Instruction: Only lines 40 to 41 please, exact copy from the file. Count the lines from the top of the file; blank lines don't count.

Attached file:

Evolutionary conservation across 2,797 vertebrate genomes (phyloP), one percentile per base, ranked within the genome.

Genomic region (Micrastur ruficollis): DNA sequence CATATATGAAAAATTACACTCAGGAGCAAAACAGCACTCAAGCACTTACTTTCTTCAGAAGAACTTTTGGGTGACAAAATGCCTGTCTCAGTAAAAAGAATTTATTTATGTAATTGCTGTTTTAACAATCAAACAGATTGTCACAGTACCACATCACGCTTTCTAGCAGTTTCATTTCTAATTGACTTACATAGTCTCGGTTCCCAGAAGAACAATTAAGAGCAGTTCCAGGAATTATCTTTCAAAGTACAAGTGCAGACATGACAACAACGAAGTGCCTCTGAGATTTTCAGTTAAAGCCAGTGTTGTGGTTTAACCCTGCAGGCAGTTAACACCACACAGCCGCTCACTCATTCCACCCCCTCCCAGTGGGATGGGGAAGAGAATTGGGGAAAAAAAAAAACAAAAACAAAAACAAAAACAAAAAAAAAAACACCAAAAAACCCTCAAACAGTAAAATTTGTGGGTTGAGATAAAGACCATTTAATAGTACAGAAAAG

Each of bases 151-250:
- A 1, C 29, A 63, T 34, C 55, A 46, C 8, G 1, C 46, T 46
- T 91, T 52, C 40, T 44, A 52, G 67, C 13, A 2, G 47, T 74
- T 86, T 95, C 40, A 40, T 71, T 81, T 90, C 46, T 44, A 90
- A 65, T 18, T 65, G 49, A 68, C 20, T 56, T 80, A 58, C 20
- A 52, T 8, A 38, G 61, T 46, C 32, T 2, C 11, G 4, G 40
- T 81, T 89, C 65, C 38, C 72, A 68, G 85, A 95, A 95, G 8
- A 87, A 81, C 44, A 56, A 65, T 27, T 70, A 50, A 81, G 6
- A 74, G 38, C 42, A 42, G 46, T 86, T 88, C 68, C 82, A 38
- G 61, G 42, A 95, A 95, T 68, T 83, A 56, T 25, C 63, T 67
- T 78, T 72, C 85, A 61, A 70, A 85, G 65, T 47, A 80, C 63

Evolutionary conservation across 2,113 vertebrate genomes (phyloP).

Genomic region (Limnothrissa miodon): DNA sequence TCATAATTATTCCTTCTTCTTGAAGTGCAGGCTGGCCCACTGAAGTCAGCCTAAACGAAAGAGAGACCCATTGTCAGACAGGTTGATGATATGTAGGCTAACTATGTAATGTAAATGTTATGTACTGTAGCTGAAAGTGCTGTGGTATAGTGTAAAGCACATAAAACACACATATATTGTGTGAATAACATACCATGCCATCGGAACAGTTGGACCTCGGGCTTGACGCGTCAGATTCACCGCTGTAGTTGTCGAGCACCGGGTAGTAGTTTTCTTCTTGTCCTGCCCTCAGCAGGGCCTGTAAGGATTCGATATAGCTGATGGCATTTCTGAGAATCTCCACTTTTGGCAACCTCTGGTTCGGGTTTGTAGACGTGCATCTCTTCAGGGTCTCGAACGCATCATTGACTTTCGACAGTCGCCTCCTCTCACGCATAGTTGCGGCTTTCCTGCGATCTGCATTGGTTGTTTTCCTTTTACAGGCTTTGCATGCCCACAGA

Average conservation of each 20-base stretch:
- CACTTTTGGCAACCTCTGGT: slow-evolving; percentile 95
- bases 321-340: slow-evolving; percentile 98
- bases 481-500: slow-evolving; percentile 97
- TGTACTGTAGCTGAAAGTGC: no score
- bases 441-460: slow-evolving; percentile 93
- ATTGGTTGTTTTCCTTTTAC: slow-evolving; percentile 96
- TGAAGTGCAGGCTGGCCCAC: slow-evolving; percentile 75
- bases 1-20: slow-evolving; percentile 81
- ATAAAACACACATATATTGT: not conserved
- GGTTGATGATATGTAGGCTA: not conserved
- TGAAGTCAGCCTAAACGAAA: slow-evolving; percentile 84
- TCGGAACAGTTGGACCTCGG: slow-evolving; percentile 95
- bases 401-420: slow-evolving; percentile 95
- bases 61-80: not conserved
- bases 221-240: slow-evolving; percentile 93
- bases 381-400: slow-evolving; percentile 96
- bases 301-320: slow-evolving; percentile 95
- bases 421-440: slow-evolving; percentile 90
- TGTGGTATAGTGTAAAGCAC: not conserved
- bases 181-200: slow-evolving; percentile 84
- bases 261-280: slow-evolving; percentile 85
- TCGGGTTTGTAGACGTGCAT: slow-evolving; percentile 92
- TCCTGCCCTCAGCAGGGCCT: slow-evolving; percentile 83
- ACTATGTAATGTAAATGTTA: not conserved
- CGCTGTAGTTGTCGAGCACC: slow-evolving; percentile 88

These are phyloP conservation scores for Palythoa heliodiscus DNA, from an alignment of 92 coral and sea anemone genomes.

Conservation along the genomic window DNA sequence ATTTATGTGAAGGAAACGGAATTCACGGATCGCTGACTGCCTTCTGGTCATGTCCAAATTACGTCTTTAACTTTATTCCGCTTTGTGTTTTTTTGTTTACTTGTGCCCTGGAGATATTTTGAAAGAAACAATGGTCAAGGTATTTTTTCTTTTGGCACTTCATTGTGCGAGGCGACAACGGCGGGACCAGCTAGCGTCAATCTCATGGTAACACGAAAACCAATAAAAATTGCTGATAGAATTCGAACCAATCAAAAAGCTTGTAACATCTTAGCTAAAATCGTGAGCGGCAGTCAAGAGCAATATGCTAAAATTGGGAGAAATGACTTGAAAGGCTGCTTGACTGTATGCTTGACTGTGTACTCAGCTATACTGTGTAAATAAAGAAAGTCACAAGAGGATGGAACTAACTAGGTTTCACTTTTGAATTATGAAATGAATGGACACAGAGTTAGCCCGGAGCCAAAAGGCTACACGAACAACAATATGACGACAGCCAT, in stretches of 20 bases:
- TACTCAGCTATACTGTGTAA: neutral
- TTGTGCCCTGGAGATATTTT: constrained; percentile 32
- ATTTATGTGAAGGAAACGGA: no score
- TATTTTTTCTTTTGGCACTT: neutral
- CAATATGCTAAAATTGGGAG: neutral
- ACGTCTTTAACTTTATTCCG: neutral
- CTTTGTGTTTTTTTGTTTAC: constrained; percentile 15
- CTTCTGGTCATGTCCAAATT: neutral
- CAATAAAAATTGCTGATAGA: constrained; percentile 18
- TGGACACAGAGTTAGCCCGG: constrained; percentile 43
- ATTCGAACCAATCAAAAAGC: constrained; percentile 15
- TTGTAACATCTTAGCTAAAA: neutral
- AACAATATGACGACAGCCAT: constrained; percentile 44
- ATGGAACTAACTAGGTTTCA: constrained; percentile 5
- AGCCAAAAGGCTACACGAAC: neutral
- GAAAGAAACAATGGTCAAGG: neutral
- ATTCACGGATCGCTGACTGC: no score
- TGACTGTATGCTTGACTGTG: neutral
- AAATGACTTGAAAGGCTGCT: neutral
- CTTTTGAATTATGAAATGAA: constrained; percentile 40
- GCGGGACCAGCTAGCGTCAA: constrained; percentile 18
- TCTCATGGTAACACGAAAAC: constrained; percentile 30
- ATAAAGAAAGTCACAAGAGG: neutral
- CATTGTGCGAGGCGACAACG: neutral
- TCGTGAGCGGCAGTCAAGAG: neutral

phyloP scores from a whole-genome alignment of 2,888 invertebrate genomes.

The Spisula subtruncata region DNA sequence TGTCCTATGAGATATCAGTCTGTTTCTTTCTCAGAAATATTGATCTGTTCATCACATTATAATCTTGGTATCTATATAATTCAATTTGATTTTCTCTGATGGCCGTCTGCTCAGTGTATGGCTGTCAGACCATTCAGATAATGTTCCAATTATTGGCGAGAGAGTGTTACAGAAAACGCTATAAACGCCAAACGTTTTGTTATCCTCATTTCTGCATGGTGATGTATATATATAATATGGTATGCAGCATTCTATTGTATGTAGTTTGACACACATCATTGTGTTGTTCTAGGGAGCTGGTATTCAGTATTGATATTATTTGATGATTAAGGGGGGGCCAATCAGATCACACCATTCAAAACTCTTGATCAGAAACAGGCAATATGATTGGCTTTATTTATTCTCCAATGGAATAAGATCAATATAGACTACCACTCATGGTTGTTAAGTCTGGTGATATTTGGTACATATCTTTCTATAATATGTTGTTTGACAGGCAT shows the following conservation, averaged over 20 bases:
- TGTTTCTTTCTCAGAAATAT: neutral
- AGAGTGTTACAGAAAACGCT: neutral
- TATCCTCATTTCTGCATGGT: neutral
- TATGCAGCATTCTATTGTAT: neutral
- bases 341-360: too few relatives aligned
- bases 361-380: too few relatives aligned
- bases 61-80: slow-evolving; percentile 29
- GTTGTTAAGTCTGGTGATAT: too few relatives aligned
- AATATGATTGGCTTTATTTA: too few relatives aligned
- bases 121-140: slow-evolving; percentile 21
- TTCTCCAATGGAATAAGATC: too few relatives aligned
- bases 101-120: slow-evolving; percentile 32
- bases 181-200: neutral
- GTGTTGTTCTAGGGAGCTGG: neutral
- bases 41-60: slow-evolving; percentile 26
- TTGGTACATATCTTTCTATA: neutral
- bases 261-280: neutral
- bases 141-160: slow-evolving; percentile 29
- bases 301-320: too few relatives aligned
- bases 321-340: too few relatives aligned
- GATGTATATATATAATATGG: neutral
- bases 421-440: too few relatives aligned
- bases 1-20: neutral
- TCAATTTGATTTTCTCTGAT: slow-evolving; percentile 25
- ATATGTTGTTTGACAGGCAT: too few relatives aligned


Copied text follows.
- ACTATGTAATGTAAATGTTA: not conserved
- CGCTGTAGTTGTCGAGCACC: slow-evolving; percentile 88